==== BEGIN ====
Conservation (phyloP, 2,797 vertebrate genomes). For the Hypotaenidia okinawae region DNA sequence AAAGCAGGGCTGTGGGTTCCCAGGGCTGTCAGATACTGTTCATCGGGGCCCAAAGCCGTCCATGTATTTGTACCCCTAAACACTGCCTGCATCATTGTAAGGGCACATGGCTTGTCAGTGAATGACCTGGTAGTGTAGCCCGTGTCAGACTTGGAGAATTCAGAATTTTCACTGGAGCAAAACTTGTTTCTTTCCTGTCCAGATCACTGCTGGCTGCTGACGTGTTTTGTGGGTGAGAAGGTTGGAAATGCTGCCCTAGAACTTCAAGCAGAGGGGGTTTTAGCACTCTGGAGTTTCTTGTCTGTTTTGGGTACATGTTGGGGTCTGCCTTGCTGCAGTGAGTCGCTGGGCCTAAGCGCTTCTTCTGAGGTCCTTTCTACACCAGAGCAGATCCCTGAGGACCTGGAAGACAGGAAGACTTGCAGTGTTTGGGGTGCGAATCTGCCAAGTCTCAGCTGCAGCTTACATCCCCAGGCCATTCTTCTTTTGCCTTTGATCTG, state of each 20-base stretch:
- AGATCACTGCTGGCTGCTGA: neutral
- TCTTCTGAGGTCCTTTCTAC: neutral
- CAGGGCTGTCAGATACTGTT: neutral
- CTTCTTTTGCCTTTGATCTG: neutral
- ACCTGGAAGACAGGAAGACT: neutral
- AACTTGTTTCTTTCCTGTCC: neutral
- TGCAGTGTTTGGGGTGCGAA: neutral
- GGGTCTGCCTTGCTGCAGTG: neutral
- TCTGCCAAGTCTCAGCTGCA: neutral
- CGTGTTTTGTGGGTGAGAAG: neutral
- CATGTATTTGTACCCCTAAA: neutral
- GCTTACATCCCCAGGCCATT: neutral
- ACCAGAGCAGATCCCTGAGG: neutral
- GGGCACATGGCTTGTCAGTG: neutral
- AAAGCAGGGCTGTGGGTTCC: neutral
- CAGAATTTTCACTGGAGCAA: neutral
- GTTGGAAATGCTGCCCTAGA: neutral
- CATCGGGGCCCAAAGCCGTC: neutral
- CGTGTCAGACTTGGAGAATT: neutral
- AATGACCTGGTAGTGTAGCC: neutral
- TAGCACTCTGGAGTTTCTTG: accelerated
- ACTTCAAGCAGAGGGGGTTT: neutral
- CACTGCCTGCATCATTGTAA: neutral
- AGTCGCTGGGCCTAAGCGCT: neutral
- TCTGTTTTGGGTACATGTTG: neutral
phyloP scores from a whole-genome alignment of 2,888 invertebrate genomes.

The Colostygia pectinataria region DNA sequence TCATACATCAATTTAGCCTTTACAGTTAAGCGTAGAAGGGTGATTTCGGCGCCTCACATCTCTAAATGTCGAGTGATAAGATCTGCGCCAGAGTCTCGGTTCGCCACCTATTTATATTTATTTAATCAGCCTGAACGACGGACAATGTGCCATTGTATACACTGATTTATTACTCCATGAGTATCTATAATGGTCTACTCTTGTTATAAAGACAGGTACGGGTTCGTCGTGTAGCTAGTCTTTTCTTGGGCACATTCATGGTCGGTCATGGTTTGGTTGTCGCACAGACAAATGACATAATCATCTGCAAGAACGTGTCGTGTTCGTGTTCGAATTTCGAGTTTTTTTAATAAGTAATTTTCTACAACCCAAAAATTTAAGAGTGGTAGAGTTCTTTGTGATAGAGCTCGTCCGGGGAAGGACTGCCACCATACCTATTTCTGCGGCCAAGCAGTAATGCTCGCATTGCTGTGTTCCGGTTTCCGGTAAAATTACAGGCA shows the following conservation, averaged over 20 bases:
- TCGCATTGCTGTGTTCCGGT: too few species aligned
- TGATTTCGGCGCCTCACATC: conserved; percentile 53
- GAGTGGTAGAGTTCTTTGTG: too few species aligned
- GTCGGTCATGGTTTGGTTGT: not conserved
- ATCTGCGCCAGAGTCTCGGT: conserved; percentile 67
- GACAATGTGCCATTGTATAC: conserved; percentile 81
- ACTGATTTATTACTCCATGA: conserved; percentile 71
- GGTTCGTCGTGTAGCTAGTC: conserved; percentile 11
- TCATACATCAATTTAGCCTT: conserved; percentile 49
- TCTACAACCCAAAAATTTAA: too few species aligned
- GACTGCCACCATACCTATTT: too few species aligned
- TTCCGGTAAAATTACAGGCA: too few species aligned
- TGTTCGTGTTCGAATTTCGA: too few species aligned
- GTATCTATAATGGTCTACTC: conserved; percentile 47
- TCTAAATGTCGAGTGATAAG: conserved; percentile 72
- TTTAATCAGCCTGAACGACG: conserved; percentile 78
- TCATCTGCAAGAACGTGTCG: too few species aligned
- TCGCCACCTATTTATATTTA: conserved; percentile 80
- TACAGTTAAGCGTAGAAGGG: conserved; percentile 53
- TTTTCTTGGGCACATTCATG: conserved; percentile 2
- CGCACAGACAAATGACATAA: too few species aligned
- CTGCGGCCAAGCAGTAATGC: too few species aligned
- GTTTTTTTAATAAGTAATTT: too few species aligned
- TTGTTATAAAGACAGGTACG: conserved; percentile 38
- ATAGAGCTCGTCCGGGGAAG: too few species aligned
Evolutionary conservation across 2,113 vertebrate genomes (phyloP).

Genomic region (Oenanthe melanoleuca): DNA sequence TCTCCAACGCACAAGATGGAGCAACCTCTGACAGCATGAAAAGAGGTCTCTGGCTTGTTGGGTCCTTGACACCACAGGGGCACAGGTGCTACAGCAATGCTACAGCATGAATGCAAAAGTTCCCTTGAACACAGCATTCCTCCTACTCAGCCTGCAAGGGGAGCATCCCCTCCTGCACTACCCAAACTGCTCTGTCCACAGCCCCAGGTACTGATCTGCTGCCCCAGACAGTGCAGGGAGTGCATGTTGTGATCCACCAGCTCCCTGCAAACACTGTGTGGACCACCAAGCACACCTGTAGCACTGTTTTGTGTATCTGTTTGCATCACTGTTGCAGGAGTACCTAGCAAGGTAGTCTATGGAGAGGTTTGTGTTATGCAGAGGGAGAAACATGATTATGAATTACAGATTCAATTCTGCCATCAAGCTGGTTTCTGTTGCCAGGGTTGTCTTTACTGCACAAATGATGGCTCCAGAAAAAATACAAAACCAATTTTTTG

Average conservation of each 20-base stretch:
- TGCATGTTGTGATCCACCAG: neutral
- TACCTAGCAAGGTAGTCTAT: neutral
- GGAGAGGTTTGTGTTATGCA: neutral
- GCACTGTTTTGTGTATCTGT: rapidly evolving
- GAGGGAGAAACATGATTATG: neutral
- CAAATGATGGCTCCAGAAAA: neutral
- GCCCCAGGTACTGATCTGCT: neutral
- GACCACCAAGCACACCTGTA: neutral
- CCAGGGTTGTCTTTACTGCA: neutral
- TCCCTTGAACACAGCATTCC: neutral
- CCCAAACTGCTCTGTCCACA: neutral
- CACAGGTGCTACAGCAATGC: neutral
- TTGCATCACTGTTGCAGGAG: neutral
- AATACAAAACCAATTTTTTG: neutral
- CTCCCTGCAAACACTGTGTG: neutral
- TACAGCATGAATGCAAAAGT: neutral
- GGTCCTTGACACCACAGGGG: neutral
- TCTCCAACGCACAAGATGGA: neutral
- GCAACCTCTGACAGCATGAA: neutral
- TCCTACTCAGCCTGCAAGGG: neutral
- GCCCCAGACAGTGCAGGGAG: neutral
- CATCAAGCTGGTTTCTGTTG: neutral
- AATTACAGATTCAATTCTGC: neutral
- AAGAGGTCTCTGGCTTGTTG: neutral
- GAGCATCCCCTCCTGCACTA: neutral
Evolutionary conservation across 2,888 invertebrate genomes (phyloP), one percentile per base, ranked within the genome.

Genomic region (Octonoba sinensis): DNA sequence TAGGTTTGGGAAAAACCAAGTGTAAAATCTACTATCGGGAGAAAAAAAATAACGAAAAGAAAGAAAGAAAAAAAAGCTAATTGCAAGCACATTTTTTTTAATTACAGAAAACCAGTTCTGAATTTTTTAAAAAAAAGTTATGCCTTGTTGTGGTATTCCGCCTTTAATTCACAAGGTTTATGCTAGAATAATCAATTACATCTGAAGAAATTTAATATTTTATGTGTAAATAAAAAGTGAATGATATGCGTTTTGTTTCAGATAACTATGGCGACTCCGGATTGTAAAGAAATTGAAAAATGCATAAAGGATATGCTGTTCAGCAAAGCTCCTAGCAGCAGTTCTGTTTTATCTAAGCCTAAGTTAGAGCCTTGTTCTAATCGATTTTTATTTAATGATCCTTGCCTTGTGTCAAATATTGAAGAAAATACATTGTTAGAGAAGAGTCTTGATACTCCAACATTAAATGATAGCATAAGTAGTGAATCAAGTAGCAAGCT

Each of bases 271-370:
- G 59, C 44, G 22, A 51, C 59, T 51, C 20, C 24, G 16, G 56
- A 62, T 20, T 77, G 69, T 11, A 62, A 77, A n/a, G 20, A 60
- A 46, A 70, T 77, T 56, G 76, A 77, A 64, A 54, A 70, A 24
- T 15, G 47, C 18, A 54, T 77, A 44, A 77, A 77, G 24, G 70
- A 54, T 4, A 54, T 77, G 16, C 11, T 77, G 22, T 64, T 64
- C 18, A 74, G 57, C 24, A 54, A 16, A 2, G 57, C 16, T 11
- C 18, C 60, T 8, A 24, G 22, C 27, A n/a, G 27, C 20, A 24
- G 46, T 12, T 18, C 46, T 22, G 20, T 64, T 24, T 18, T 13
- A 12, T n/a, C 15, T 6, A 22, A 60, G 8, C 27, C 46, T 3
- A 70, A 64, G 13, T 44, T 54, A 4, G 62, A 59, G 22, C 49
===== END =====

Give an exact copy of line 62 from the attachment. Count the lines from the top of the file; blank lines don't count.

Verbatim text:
- CAAATGATGGCTCCAGAAAA: neutral